5 Project Management Styles for Every Federal Employee

There are different project management styles designed to help federal project employees deal with their industries and individual project designs. At Management Concepts, the following are the five most important project management styles that we reserve for our federal employees’ training.

1. Waterfall Project Management

Waterfall project management simply refers to completing one task in a project before starting the next one. It is a linear, straightforward project management style that divides a project into distinct phases. Each phase or task of the project cannot begin until the previous one is completed. In waterfall project management, the responsibilities of each federal employee and project processes are clearly mapped out and defined from the initial stage. This planning design doesn’t change until the project is completed.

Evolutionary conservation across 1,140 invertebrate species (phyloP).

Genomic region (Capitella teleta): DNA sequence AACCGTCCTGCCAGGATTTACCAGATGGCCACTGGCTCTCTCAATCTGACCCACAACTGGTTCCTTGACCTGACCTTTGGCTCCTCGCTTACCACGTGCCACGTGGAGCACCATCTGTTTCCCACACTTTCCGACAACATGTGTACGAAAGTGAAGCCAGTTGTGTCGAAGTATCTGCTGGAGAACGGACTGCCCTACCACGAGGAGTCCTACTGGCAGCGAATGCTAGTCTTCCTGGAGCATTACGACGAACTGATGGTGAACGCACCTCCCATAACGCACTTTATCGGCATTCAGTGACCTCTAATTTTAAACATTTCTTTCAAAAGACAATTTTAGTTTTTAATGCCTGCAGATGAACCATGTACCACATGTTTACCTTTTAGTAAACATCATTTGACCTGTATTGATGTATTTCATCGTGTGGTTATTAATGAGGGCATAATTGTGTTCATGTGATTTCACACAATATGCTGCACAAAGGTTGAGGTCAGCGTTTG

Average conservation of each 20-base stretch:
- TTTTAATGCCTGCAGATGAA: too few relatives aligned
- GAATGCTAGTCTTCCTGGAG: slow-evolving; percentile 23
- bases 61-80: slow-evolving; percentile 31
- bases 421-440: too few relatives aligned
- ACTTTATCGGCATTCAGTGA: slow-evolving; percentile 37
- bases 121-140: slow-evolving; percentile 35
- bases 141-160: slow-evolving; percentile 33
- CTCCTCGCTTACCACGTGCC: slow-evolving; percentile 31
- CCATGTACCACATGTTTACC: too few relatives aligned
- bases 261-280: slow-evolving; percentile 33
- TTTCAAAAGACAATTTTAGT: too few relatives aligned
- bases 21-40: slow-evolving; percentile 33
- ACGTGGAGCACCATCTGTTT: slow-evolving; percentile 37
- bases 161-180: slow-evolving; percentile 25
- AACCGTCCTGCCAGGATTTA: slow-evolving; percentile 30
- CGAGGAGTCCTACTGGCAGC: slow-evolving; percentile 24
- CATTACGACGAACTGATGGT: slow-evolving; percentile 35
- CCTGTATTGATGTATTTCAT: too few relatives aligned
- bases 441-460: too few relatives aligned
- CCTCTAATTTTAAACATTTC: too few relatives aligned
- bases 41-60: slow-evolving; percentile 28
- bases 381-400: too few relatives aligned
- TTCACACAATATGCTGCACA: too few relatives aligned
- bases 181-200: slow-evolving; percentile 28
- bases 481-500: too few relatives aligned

The steps of a waterfall project management style flow in one direction, just like a waterfall. This is why it is important to pay attention to the project timelines and task sequences. This management style is essential for larger and more linear projects that require a step-by-step completion and doesn’t need a lot of modifications.

The size of a team working under a waterfall project management style grows as they move from smaller to larger tasks. If a project design needs frequent alterations, for example, according to customer feedback or overlapping timelines, then this management style is not suitable.

2. Agile Project Management

In contrast to the waterfall management strategy, agile project management involves more iteration and releases. This project management style doesn’t have a linear nature, which leaves plenty of opportunities to adjust the planning and design along the way. This includes breaking down a larger goal into small and manageable tasks so that the teams involved in a project can work on them simultaneously.